Tuesday, August 19, 2014

Hate your job or just the commute?

I started a new job the other day and have come to the conclusion that working for the most part is not a natural desire for man to pursue, especially within the definition currently accepted within our overworked, underpaid and severely stressed culture.  We try to raise our kids to pursue what they like so the concept of work is mitigated through the more enjoyable pursuit of happiness.

For many the two terms are mutually exclusive and for most the work they perform only serves to provide the means for external adventures that help them forget about their “work”.  Work for the most part is good but having to work at what you do not like is more akin to torture than pleasure, creating a massive gap in emotional response in relation to the two divergent motivations. 

Optimally the perfect job would be directly in line with an individual’s interests and desire’s making the occasional “work” requirements affordable in relation to the everyday gains of living a productive and interesting life.  

One major cause of concern is the amount of time spent commuting.  Especially in the larger cities those commutes can be a major problem in developing that perfect job.  Let’s take education as a general rule.  There are thousands of teachers and most do not teach within the area that they live causing them to commute.  I think it can be generally agreed upon that most teachers are pretty much the same.  The perspective of a parent or student may alter that belief but substituting one qualified teacher for another, at any point in the year will invariably create his or her detractors and supporters helping us all to realize that it really doesn’t make a lot of difference, over the long term, who teaches who.

This concept is also convertible to almost virtually every job and career choice.  One engineer may be better than another but the benefits of one over another in the grand scheme really means very little.  There are those positions that do require excellence but those are rare despite what you think of your current abilities. Even the most exclusive job in the world, the President of the United States might not make that much difference, especially when you view those individuals from an historical perspective.  Those that were truly unique stand out in glorious ways while most simply fade from memory or are hated because of what they tried to be.

Some will proclaim a great affinity for their jobs, their friends at work and even their bosses on occasion but again we can see how easily all of these things and associations could be replaced.  Are our lives so scripted that any suggestion of change becomes unthinkable with no room for new acquaintances or friends and really does the boss really matter?

The reason I bring this up is for one specific purpose, to provide the means to lower our commute times, to lighten the load on our overcrowded roads and perhaps the most important to reduce our ever increasing consumption of oil and also that I may perhaps, in some alternate universe, in some obscure galaxy be able to work closer to home, even if it is just like the one I have now, closer is so much better.

It works like this:  From an open registry interested parties check for like jobs with similar salaries and responsibilities.  In schools this would be easy, one English Teacher for another or a Math Teacher for one that drives an hour to work, they simply swap jobs and presto no drive time.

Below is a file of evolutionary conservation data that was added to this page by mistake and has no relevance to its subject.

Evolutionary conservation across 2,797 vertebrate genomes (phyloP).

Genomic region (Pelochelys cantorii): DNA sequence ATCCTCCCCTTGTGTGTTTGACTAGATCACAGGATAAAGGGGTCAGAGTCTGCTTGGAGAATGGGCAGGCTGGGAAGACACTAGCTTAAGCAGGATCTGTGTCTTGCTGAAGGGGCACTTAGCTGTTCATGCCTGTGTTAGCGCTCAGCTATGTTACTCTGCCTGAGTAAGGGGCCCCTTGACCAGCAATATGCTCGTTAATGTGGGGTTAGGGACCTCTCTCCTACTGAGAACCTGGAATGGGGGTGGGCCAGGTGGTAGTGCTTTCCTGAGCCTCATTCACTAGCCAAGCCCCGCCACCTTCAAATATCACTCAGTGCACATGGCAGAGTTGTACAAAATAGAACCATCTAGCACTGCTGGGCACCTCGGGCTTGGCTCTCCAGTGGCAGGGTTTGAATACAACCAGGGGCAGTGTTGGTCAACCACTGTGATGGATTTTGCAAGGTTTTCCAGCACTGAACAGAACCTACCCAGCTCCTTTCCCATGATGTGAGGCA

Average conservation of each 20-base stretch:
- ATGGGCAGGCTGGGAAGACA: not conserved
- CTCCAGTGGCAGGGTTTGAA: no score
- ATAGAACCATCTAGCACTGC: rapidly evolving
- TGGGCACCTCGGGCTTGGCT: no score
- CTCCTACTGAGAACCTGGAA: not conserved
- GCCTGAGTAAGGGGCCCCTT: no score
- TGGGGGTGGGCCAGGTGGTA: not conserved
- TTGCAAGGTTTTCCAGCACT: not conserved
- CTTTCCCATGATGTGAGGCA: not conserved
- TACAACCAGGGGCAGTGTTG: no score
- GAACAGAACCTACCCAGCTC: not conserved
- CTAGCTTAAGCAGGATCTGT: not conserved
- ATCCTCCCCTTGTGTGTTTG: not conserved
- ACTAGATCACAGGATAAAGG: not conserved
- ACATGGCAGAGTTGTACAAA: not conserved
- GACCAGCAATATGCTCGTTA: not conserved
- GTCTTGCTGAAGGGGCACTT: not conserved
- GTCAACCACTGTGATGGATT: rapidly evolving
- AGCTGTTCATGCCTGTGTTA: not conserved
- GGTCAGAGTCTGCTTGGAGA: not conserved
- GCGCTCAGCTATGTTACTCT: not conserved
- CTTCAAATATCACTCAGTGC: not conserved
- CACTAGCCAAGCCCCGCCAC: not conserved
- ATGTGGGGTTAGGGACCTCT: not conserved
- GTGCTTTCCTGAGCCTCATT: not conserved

It would also be nice if employers would sign on as well being less particular about hiring their brother in law rather than hiring a qualified person who simply lives close.  The brother in law might have a harder time finding another brother in law to swap with but that might be the price we have to pay for this system to work.  If employers would buy into this scenario the transitions could be organized so that any swapping that occurred could be done with little or no down time. 

The savings to the employer would be significant as well.  With employees living closer to their work, there would be less absence, more devotion, less stress, more productivity etc…the worst that would happen is that a school district or employer would end up with a lousy replacement but I can almost guarantee that the number of marginal employees currently held would probably go down due in large measure to the happiness factor of employees saving time and saving money.  School Districts would have to soften their grip on tenure and allow for transfers that secure those earned rights but even if they restricted trades to similar experienced teachers the system would be helpful.

All I need is someone to write an app that would allow those looking to meet those that are searching and viola we have a simple solution to a major issue.  One example of how this might help is during the 1984 Olympics in LA,  Peter Ueberroth (the guy in charge, like Romney was for the 2002 Winter Olympics)  staggered work hours for all of Los Angeles County and the effects were amazing.  For the first time in years commuters had an open road, when it was their time to drive that is.  Traffic was gone, gridlock was history, but that solution only lasted the two weeks of the Olympics.   The day after, traffic was a nightmare once again.

I work in Riverside and live in Menifee, it’s really only 20 miles or so but today it took me 49 min to get home and the traffic was moderate.  I know many of you suffer more than I but we don’t have too, let’s see if we can get this EX (employment exchange) started….it might really work.